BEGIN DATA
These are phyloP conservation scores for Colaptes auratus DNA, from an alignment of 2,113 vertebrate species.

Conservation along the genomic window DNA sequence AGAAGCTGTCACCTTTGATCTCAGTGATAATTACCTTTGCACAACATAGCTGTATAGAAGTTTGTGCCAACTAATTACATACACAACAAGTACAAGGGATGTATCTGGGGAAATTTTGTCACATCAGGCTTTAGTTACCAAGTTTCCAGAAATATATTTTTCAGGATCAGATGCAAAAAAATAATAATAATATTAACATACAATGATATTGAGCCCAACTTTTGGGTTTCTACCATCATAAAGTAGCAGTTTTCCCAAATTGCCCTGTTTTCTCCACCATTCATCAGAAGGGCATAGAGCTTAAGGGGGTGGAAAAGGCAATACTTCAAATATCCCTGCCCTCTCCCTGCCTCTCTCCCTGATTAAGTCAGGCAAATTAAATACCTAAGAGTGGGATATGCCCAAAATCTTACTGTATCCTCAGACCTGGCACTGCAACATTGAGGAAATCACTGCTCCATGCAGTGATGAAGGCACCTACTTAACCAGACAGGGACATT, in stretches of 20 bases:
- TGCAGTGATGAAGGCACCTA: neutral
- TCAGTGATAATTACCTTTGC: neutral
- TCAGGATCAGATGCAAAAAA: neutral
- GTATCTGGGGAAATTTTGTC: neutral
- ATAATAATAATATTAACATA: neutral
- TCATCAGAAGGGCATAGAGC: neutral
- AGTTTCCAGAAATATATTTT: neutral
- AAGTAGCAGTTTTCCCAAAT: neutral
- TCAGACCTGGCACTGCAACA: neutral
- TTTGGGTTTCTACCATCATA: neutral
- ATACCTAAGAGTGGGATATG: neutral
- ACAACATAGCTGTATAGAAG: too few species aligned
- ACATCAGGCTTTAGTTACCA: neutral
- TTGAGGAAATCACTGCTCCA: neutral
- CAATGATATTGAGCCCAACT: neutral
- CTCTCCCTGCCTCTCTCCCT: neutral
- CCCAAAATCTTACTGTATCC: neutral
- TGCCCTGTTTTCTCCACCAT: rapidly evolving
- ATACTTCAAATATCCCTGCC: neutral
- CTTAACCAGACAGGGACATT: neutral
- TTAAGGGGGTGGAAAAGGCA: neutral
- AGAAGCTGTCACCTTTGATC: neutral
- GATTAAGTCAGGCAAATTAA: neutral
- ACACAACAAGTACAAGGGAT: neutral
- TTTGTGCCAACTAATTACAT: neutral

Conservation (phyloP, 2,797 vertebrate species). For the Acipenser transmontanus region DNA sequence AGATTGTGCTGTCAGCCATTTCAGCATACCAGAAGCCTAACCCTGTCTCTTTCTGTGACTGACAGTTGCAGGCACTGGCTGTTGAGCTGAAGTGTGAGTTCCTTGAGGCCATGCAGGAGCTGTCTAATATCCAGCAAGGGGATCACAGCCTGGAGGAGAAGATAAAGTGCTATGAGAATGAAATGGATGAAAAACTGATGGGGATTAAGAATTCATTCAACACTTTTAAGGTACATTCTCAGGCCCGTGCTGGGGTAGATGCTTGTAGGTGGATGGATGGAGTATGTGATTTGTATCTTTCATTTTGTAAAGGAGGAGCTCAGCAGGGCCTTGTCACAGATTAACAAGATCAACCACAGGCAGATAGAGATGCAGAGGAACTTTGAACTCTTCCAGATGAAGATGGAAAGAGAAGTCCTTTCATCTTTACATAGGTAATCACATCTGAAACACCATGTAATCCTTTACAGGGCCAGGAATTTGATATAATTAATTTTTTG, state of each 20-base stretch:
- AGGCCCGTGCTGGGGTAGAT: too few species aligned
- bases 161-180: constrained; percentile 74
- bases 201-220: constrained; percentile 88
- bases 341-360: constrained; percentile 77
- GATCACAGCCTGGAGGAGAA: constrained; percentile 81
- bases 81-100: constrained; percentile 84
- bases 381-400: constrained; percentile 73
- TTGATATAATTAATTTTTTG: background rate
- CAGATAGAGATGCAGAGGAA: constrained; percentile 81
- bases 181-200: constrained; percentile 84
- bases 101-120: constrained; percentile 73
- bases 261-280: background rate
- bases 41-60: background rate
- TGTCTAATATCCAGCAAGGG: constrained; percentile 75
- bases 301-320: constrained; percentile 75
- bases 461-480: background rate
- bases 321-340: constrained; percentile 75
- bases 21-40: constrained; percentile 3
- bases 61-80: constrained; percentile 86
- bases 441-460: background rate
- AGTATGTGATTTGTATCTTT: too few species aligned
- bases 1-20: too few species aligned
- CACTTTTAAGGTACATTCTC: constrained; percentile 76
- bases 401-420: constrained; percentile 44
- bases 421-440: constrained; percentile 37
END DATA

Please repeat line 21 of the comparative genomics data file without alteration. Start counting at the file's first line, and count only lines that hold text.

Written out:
- ATACTTCAAATATCCCTGCC: neutral